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The unique portraits of New London’s Way sisters

Way sisters 1
Lyman Allyn Art Museum

In the early years of the Republic, two sisters from New London took the art of portrait miniatures to a whole new level. A new exhibit at the Lyman Allyn Art Museum celebrates the work of the Way sisters.

Before photography, if you wanted to carry around a picture of your loved one, you had to employ an artist to create a miniature portrait of them. Two of the most innovative artists working in this medium in the years after the Revolutionary War were New London sisters Mary and Elizabeth Way.

“They used their education, their schooling in traditional female arts — sewing and embroidery — to create a new type of portrait miniature,” said Tanya Pohrt, curator of New London’s Lyman Allyn Art Museum. “The Way sisters saw mainly male portraitists painting portraits on ivory or paper, so they took this existing format and really made it distinctive. There is this applied use of fabric and very ornate sewn textile costumes on the figures.”

The techniques devised by the Way sisters give the portrait a 3D-type effect. Like in “Girl With Bird,” the paper silhouette of the young girl is enhanced with an intricate yellow dress made with various textiles and lace.

Way Sisters "Girl with Bird"
Lyman Allyn Art Museum

For decades, residents of New London sat for the Way sisters, like Charles Holt, founder of the New London Bee newspaper. In 1800, Holt’s editorials, critical of the new Republic, landed him in jail for six months for violating the Sedition Act of 1798.

Charles Holt - Way Sisters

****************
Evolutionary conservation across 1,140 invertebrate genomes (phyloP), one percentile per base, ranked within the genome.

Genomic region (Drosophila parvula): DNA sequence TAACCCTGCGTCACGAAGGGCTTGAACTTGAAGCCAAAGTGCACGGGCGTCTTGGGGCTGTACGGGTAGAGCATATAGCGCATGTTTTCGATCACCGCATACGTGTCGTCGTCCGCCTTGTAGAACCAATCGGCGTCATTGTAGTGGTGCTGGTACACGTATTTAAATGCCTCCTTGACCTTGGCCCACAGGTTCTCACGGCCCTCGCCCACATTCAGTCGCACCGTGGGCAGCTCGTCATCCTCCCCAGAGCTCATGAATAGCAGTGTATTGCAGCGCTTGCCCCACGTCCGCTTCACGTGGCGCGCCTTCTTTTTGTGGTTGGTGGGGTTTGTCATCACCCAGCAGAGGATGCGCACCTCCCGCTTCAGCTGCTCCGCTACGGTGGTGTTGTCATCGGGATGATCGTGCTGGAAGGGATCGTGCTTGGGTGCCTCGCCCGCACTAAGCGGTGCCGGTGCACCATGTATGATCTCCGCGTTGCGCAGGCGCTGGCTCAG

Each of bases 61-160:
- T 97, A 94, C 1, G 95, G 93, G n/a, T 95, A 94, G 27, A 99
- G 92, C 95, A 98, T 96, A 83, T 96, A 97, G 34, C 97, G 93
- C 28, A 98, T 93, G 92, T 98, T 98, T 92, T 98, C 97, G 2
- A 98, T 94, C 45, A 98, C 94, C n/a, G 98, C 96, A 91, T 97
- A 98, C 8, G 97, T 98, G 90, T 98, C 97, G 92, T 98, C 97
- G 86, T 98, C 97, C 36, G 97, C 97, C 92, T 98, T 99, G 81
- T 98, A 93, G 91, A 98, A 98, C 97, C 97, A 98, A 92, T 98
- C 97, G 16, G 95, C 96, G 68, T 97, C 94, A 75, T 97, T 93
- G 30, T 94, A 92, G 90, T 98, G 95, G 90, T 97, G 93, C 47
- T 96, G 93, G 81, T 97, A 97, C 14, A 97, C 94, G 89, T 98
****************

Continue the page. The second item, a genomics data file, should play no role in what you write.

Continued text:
Alexander Harding
Lyman Allyn Art Museum
Mary Way's portrait of New London resident Charles Holt.

Over the years, the Way sisters’ works have become fragile. Pohrt said it’s hard to find the proper conservator for their miniature portraits, since they worked in mixed mediums. When these portraits are taken out of their frame for repair, surprises often await the curator or conservator.

“It’s interesting to open these pieces up,” said Pohrt. “That particular piece in our collection that we opened up, we were able to see on the back side that it was adhered to a playing card. So, there are often little treasures and secrets that can be discovered.”

The Way sisters were also among the earliest-known self-sustaining women artists in the U.S. By 1811, Mary Way had moved to New York City, where she could fetch a much higher price for her miniature portraits. Elizabeth Way stayed in New London, married ship captain George Champlain and had four children. Still, she continued her work, capturing the faces of New London society in miniature.

“The Way Sisters: Miniaturists of the Early Republic” runs through Jan. 23 at the Lyman Allyn Art Museum in New London.

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